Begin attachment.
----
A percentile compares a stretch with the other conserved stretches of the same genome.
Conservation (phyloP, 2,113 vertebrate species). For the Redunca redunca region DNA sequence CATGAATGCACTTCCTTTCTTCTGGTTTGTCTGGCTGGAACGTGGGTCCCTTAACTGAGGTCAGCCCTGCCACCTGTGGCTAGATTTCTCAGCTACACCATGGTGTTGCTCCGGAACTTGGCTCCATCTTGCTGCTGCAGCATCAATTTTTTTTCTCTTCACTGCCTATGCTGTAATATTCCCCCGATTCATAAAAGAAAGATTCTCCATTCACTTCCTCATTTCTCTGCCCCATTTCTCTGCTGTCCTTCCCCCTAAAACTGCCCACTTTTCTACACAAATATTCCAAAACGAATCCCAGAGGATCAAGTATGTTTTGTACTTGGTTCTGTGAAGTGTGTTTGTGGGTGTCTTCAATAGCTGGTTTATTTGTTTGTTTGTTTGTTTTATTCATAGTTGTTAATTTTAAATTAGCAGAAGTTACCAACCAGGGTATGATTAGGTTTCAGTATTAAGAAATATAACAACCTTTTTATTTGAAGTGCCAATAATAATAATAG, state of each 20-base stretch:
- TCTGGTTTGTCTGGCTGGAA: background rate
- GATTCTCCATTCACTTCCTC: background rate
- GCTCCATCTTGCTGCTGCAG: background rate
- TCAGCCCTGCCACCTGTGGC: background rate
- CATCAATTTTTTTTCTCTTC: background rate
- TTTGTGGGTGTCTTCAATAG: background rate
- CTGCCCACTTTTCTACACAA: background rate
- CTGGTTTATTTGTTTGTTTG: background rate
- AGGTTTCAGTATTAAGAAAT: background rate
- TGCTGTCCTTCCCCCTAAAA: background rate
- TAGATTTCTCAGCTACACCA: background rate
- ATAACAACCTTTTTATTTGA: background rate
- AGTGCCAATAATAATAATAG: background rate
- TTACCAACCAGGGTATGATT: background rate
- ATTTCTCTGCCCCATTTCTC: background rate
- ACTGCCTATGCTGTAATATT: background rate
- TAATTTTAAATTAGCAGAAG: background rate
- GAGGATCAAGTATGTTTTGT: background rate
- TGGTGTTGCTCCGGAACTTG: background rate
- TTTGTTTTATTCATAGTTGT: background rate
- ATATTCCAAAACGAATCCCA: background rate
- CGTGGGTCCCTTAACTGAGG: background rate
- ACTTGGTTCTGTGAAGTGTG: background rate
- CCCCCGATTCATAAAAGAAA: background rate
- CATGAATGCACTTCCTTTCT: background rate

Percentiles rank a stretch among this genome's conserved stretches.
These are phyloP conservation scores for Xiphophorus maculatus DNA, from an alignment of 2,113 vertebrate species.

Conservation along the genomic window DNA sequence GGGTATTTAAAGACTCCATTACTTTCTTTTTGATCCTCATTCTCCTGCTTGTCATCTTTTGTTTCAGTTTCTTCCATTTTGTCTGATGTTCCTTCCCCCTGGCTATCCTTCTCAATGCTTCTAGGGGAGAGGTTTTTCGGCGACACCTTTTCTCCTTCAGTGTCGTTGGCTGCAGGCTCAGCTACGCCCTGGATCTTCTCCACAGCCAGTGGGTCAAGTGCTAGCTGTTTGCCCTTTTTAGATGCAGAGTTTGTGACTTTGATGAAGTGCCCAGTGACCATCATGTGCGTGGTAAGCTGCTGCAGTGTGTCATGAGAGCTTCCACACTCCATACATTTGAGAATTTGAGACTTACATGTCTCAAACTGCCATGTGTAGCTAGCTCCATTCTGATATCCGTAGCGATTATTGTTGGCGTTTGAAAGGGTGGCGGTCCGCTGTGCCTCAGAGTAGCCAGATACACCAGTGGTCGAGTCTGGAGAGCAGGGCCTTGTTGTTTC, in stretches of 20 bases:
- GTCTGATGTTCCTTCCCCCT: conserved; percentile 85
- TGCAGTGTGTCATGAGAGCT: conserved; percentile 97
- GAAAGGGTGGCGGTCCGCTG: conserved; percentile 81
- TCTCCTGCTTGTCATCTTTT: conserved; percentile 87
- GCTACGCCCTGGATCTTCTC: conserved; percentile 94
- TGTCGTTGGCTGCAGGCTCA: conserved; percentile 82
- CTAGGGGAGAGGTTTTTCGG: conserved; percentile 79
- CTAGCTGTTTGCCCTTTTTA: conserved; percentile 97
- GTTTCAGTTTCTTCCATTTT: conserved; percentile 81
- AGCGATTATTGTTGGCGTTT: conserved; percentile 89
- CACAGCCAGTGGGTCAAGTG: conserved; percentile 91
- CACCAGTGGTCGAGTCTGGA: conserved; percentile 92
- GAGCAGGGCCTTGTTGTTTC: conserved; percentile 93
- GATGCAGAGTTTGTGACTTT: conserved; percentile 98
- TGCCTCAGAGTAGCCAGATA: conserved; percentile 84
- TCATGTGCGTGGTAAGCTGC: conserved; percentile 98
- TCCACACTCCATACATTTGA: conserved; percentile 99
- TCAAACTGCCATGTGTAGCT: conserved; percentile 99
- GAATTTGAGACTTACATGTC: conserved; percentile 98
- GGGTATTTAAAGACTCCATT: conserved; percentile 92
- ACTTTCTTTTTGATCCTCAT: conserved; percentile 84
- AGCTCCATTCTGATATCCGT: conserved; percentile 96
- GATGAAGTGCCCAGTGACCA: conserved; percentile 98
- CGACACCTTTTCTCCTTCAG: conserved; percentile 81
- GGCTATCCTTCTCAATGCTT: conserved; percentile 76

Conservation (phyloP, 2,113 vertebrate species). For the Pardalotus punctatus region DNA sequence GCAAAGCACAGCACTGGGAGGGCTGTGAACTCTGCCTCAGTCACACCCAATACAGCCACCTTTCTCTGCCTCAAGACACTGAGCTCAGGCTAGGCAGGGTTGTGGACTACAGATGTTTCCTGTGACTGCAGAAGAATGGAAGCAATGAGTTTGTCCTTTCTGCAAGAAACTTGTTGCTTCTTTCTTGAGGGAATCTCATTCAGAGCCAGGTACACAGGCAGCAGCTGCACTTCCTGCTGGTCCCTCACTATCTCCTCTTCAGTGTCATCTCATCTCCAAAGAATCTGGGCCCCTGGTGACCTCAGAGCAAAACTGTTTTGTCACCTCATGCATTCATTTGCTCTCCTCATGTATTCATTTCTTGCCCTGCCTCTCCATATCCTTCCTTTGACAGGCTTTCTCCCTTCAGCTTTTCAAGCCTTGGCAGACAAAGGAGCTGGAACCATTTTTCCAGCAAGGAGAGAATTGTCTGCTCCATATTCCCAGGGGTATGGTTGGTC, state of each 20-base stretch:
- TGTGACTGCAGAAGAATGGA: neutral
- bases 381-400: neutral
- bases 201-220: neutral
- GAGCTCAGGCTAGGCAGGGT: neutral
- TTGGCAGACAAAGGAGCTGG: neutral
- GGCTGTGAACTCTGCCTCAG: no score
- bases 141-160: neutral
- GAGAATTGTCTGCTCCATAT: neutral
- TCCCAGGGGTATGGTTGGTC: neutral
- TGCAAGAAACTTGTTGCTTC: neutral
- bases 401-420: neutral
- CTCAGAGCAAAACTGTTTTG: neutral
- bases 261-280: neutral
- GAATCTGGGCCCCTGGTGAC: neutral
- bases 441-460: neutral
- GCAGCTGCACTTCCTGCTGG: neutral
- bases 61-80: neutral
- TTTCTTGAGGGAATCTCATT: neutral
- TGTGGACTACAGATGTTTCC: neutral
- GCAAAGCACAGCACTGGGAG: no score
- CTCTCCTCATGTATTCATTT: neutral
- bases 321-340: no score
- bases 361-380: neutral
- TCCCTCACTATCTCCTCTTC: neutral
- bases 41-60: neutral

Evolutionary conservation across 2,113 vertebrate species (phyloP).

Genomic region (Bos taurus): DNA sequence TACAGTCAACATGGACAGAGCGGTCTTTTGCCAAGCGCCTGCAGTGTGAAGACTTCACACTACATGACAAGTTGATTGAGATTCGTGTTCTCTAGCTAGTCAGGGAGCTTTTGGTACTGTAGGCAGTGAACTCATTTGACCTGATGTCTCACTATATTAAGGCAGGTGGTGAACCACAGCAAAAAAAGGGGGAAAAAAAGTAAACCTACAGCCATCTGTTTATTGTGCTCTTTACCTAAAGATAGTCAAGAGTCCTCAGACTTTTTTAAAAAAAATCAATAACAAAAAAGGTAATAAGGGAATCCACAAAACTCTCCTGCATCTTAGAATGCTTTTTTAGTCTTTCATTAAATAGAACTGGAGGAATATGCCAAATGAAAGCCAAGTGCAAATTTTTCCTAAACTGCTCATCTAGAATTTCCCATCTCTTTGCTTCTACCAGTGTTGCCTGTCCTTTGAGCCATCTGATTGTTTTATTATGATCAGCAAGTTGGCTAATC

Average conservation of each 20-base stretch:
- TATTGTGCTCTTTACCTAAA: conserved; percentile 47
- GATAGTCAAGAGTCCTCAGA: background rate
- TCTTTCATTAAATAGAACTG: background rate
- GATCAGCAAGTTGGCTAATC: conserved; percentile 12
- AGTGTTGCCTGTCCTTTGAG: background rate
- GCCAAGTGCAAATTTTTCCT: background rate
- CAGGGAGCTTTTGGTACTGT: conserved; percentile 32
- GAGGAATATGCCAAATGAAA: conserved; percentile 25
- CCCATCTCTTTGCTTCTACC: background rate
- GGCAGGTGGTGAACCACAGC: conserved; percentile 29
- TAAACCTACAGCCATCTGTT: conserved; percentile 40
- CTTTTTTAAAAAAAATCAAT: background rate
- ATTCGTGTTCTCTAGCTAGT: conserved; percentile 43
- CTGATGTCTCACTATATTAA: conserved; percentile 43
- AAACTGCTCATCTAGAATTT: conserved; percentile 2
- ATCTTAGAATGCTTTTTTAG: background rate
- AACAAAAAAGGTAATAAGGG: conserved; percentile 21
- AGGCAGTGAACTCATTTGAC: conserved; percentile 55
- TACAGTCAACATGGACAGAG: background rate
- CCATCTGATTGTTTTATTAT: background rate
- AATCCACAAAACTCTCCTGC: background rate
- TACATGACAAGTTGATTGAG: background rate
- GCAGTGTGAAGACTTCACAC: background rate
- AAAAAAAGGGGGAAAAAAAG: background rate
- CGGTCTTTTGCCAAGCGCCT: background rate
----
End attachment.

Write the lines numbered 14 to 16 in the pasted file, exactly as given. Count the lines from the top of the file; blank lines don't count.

- ATAACAACCTTTTTATTTGA: background rate
- AGTGCCAATAATAATAATAG: background rate
- TTACCAACCAGGGTATGATT: background rate